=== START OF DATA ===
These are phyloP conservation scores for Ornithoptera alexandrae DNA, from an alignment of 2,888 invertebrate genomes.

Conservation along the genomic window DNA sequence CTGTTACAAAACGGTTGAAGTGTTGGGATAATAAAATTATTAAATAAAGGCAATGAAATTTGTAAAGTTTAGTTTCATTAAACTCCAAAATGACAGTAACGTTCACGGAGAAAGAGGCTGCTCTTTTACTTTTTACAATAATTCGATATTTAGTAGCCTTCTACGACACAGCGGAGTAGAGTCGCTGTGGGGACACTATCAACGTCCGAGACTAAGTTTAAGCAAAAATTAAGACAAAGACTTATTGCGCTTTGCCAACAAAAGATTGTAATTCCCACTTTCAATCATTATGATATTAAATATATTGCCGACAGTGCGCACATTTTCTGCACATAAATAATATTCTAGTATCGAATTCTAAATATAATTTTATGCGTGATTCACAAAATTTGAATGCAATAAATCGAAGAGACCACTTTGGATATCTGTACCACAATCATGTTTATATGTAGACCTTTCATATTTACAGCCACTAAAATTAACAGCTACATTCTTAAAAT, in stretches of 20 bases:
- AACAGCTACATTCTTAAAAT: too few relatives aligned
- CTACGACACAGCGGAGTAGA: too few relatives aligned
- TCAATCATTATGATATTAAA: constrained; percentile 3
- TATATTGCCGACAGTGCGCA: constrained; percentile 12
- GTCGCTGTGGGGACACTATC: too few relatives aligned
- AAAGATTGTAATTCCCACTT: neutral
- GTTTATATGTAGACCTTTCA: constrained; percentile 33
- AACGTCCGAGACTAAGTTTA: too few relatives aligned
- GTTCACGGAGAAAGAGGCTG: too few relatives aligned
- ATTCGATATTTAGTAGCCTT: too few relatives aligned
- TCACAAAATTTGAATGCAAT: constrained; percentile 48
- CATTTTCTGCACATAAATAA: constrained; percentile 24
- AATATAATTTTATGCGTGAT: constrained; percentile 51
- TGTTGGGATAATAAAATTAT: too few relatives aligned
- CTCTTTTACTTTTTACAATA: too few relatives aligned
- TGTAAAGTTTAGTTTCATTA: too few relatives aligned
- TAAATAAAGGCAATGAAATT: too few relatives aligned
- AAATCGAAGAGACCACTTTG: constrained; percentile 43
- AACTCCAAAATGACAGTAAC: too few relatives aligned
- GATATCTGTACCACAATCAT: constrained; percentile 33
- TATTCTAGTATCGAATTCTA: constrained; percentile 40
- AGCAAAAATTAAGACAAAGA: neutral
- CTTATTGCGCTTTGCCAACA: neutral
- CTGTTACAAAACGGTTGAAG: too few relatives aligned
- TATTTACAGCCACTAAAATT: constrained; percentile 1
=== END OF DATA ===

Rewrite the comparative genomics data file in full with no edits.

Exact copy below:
These are phyloP conservation scores for Ornithoptera alexandrae DNA, from an alignment of 2,888 invertebrate genomes.

Conservation along the genomic window DNA sequence CTGTTACAAAACGGTTGAAGTGTTGGGATAATAAAATTATTAAATAAAGGCAATGAAATTTGTAAAGTTTAGTTTCATTAAACTCCAAAATGACAGTAACGTTCACGGAGAAAGAGGCTGCTCTTTTACTTTTTACAATAATTCGATATTTAGTAGCCTTCTACGACACAGCGGAGTAGAGTCGCTGTGGGGACACTATCAACGTCCGAGACTAAGTTTAAGCAAAAATTAAGACAAAGACTTATTGCGCTTTGCCAACAAAAGATTGTAATTCCCACTTTCAATCATTATGATATTAAATATATTGCCGACAGTGCGCACATTTTCTGCACATAAATAATATTCTAGTATCGAATTCTAAATATAATTTTATGCGTGATTCACAAAATTTGAATGCAATAAATCGAAGAGACCACTTTGGATATCTGTACCACAATCATGTTTATATGTAGACCTTTCATATTTACAGCCACTAAAATTAACAGCTACATTCTTAAAAT, in stretches of 20 bases:
- AACAGCTACATTCTTAAAAT: too few relatives aligned
- CTACGACACAGCGGAGTAGA: too few relatives aligned
- TCAATCATTATGATATTAAA: constrained; percentile 3
- TATATTGCCGACAGTGCGCA: constrained; percentile 12
- GTCGCTGTGGGGACACTATC: too few relatives aligned
- AAAGATTGTAATTCCCACTT: neutral
- GTTTATATGTAGACCTTTCA: constrained; percentile 33
- AACGTCCGAGACTAAGTTTA: too few relatives aligned
- GTTCACGGAGAAAGAGGCTG: too few relatives aligned
- ATTCGATATTTAGTAGCCTT: too few relatives aligned
- TCACAAAATTTGAATGCAAT: constrained; percentile 48
- CATTTTCTGCACATAAATAA: constrained; percentile 24
- AATATAATTTTATGCGTGAT: constrained; percentile 51
- TGTTGGGATAATAAAATTAT: too few relatives aligned
- CTCTTTTACTTTTTACAATA: too few relatives aligned
- TGTAAAGTTTAGTTTCATTA: too few relatives aligned
- TAAATAAAGGCAATGAAATT: too few relatives aligned
- AAATCGAAGAGACCACTTTG: constrained; percentile 43
- AACTCCAAAATGACAGTAAC: too few relatives aligned
- GATATCTGTACCACAATCAT: constrained; percentile 33
- TATTCTAGTATCGAATTCTA: constrained; percentile 40
- AGCAAAAATTAAGACAAAGA: neutral
- CTTATTGCGCTTTGCCAACA: neutral
- CTGTTACAAAACGGTTGAAG: too few relatives aligned
- TATTTACAGCCACTAAAATT: constrained; percentile 1